At the beginning of sophomore year, I was getting dinner with some sorority sisters. We were catching up after a long summer, and the conversation inevitably turned to boys: cute ones at church, in our new classes, seen around campus. Amongst my friends there was a general consensus that this was going to be the year that we made some progress on the dating front.
I say “we” because I don’t like to be left out of the group. In reality, when my best friends start talking strategy for Project Find a Boyfriend, I feel like I’m Tom Hanks floating away from Wilson into the vast ocean. Very much alone.
Too Single To Date
You have to understand here that I’ve never been the boy-crazy type. Sure, I can do the giggly girly thing, but after a few minutes I’m like, “So… seen any good movies lately?” Don’t get me wrong: I’m looking for The One as much as any other 20 year old, but I also really like being single.
Sometimes it makes me angry that I have to feel ashamed about my singleness. And yes, people have made me feel really bad about it. One friend really hurt me with his harsh words in high school. He told me that the fact that I enjoyed being single didn’t bode well for my future relationships. “You are too independent to be in a long-term relationship,” he told me gravely. “You would hate it. You’re just too single to date.”
And like a fool, I believed him. I believed there was something innately wrong with me, that my beloved independence and feminist spirit made me incompatible, and that ultimately I would have to give up these qualities in order to be loved. You can imagine how much I’ve disliked talking about finding a boyfriend when I’ve been hearing this voice in my head for years.
I Get Called Out
So the night I was out at dinner with my sorority sisters, I became more and more upset as dreams of beautiful formal dates interfered with what I wanted my sophomore year to look like. Unfortunately my face is an open book, so one of my sisters noticed my mood change.
She addressed me individually, “Are you ready to find a boyfriend, too?”
I shook my head. “I’m too single to date.”
“But do you want to?”
“So do it.” She stared me down with authority, and I knew I’d have to explain myself.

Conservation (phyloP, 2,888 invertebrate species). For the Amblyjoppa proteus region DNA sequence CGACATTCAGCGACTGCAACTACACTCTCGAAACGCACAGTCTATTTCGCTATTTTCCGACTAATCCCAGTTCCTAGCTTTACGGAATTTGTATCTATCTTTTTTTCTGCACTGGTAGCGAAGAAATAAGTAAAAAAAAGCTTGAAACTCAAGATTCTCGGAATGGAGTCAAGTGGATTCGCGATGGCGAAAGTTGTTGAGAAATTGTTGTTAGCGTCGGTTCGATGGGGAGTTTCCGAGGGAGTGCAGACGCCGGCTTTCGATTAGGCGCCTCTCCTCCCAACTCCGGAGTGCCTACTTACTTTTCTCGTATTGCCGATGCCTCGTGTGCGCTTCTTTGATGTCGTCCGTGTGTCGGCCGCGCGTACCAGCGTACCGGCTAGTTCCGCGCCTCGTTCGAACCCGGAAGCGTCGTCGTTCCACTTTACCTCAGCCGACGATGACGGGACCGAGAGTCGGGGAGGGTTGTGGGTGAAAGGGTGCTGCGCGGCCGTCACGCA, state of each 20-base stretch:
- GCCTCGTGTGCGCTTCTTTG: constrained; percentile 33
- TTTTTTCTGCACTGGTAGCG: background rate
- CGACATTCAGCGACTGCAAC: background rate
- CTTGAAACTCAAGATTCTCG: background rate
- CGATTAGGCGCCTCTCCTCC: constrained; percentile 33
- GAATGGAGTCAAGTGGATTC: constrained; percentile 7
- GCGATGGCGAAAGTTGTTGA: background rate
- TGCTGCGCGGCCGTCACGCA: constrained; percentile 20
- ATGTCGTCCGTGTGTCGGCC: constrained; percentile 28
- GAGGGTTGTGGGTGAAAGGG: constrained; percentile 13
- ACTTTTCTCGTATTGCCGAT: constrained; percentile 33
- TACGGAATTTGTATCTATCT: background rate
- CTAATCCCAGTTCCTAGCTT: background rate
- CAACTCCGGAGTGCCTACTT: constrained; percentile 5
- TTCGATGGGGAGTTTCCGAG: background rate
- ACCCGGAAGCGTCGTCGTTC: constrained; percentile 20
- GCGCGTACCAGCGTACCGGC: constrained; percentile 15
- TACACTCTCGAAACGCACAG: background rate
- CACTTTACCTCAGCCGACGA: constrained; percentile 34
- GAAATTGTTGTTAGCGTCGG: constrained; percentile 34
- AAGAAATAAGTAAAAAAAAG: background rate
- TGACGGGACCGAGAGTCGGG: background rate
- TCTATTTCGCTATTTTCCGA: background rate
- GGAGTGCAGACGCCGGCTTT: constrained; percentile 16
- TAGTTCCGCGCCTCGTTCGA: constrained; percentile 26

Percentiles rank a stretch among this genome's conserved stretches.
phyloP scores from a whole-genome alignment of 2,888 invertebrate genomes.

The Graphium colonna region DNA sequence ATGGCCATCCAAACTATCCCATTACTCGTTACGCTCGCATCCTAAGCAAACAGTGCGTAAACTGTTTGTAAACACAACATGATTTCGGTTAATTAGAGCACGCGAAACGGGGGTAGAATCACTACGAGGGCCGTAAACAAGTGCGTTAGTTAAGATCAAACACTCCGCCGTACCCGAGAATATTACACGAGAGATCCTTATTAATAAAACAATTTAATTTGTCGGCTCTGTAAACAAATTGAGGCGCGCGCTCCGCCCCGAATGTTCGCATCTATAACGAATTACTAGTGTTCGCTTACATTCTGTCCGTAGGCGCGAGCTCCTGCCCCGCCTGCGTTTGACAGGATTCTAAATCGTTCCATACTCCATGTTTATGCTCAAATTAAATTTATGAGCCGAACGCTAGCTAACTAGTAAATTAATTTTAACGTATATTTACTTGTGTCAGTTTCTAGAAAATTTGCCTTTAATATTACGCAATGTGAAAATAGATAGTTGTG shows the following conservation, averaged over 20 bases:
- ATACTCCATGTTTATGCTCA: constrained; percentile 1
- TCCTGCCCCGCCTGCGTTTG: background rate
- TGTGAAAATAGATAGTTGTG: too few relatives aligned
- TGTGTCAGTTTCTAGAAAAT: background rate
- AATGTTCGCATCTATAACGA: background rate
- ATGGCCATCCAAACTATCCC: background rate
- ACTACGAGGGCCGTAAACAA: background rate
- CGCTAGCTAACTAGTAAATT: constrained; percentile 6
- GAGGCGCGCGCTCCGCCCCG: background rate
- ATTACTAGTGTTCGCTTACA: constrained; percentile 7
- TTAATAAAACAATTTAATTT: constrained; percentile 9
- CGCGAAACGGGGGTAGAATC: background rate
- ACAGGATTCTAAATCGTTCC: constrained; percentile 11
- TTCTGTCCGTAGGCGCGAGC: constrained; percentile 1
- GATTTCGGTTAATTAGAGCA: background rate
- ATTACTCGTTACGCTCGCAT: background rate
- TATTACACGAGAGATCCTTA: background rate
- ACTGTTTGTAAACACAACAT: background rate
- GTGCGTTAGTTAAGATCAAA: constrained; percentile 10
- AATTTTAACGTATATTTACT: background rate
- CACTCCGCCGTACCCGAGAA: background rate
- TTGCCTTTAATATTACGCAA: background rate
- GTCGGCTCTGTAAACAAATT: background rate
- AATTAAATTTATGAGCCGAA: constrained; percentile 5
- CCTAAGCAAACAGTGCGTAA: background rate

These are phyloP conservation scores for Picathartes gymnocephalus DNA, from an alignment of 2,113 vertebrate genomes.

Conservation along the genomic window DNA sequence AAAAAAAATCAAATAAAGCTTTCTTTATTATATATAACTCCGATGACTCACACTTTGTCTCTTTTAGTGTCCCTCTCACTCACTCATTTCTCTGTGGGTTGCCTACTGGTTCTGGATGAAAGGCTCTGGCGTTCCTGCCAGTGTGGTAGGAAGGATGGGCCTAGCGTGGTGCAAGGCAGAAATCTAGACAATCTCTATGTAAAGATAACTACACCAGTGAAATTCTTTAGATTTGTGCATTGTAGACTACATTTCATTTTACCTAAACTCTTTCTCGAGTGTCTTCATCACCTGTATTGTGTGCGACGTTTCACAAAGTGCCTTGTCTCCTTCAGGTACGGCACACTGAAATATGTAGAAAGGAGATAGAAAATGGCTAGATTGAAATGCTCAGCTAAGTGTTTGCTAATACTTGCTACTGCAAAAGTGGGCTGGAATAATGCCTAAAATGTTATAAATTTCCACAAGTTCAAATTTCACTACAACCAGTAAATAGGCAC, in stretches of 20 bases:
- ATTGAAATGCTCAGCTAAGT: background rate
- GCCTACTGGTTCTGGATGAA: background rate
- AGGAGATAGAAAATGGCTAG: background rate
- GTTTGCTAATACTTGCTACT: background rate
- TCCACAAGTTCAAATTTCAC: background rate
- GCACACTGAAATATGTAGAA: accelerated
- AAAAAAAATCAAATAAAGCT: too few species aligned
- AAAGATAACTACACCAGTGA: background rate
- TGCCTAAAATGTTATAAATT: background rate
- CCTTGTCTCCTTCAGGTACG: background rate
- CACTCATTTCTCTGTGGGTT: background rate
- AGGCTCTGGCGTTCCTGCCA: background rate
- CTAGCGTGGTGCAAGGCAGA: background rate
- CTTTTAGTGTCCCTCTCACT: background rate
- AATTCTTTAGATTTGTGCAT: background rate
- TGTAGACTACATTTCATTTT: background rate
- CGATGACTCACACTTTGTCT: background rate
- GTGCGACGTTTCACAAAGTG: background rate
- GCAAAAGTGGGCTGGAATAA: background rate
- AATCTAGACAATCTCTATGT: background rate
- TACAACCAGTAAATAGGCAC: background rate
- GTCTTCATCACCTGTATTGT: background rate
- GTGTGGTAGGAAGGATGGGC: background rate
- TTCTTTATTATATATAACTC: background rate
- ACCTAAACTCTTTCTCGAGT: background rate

“When I say I’m too single to date,” I sighed, “what I mean is that I don’t date a lot. And the longer I go without dating practice, the more independent I get. And I am afraid that I will go so long being so ferociously independent that I will never be able to let go of the reins and share my life with somebody else.”
“So you don’t want to date because…?”
“Because I’m afraid that I’ll end up alone regardless.”
She looked at me thoughtfully for a moment. “Can I ask you something? In your head, what does the rest of your life look like? Just give me a quick overview.”
“Well I’d like to graduate college first.”
“That’s a good start,” she laughed. “Then what?”
“Find a job I like and get really good at it.”
I sighed. I knew what she wanted me to say. “I also want to get married, have kids, travel the world, and live happily ever after.”
“Bingo!” she beamed. “And let me ask you this: how important is that last part to you? On a scale from one to ten?”
“Probably an eleven,” I told her.
“That’s what I thought. Here’s the deal, Ashley: if you have the desire to be loved in that way, God will provide someone. You have nothing to worry about. ”
What My Sorority Sister Taught Me
What my sorority sister taught me is that we live in a culture that shames us for our singleness. No, we are not the only women in history who have ever faced this problem, but that doesn’t make it any less hurtful. For single women who want to be in a relationship, the waiting is hard. The media doesn’t make it any easier to cope as it constantly throws couples together in movies, books, and TV shows.
My sister taught me that I don’t have to feel bad about myself while I’m waiting. Being single doesn’t mean that I’m broken, in fact, it doesn’t even mean that I’m unwanted. I just needed a friendly voice to replace the critical one in my head. And just like that, I felt this wave of peace come over me. For the first time in a long time, I feel secure in my singleness, trusting that it will end when the time is right.
Image by Abby Weeden Photography & Design. Theta Formal 2014.